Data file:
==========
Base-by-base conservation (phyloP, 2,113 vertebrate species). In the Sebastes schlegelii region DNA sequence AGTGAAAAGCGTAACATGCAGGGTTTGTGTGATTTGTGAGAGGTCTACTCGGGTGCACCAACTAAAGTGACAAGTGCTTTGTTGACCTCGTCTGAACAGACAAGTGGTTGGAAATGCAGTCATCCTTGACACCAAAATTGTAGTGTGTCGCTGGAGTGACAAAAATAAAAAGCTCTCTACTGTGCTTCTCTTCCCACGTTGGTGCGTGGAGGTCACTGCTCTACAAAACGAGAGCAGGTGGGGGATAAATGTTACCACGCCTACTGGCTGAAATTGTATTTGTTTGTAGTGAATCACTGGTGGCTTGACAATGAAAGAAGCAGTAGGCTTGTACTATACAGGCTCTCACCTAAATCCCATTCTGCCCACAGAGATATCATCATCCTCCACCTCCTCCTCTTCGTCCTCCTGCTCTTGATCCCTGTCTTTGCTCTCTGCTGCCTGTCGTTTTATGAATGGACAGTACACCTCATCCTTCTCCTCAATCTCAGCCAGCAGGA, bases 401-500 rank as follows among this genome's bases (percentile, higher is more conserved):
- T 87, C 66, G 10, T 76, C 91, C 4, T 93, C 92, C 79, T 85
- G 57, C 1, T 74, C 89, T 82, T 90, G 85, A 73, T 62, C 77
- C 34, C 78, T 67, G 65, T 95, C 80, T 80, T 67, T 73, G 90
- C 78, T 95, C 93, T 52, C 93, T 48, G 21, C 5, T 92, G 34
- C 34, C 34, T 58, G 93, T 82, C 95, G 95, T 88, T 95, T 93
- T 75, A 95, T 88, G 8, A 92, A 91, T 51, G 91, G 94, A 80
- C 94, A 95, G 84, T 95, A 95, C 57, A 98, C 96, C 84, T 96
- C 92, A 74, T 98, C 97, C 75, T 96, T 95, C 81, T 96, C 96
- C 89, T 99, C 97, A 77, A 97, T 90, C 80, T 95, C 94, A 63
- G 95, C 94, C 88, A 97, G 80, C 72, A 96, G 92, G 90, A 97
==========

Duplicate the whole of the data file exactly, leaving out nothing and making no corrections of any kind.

Base-by-base conservation (phyloP, 2,113 vertebrate species). In the Sebastes schlegelii region DNA sequence AGTGAAAAGCGTAACATGCAGGGTTTGTGTGATTTGTGAGAGGTCTACTCGGGTGCACCAACTAAAGTGACAAGTGCTTTGTTGACCTCGTCTGAACAGACAAGTGGTTGGAAATGCAGTCATCCTTGACACCAAAATTGTAGTGTGTCGCTGGAGTGACAAAAATAAAAAGCTCTCTACTGTGCTTCTCTTCCCACGTTGGTGCGTGGAGGTCACTGCTCTACAAAACGAGAGCAGGTGGGGGATAAATGTTACCACGCCTACTGGCTGAAATTGTATTTGTTTGTAGTGAATCACTGGTGGCTTGACAATGAAAGAAGCAGTAGGCTTGTACTATACAGGCTCTCACCTAAATCCCATTCTGCCCACAGAGATATCATCATCCTCCACCTCCTCCTCTTCGTCCTCCTGCTCTTGATCCCTGTCTTTGCTCTCTGCTGCCTGTCGTTTTATGAATGGACAGTACACCTCATCCTTCTCCTCAATCTCAGCCAGCAGGA, bases 401-500 rank as follows among this genome's bases (percentile, higher is more conserved):
- T 87, C 66, G 10, T 76, C 91, C 4, T 93, C 92, C 79, T 85
- G 57, C 1, T 74, C 89, T 82, T 90, G 85, A 73, T 62, C 77
- C 34, C 78, T 67, G 65, T 95, C 80, T 80, T 67, T 73, G 90
- C 78, T 95, C 93, T 52, C 93, T 48, G 21, C 5, T 92, G 34
- C 34, C 34, T 58, G 93, T 82, C 95, G 95, T 88, T 95, T 93
- T 75, A 95, T 88, G 8, A 92, A 91, T 51, G 91, G 94, A 80
- C 94, A 95, G 84, T 95, A 95, C 57, A 98, C 96, C 84, T 96
- C 92, A 74, T 98, C 97, C 75, T 96, T 95, C 81, T 96, C 96
- C 89, T 99, C 97, A 77, A 97, T 90, C 80, T 95, C 94, A 63
- G 95, C 94, C 88, A 97, G 80, C 72, A 96, G 92, G 90, A 97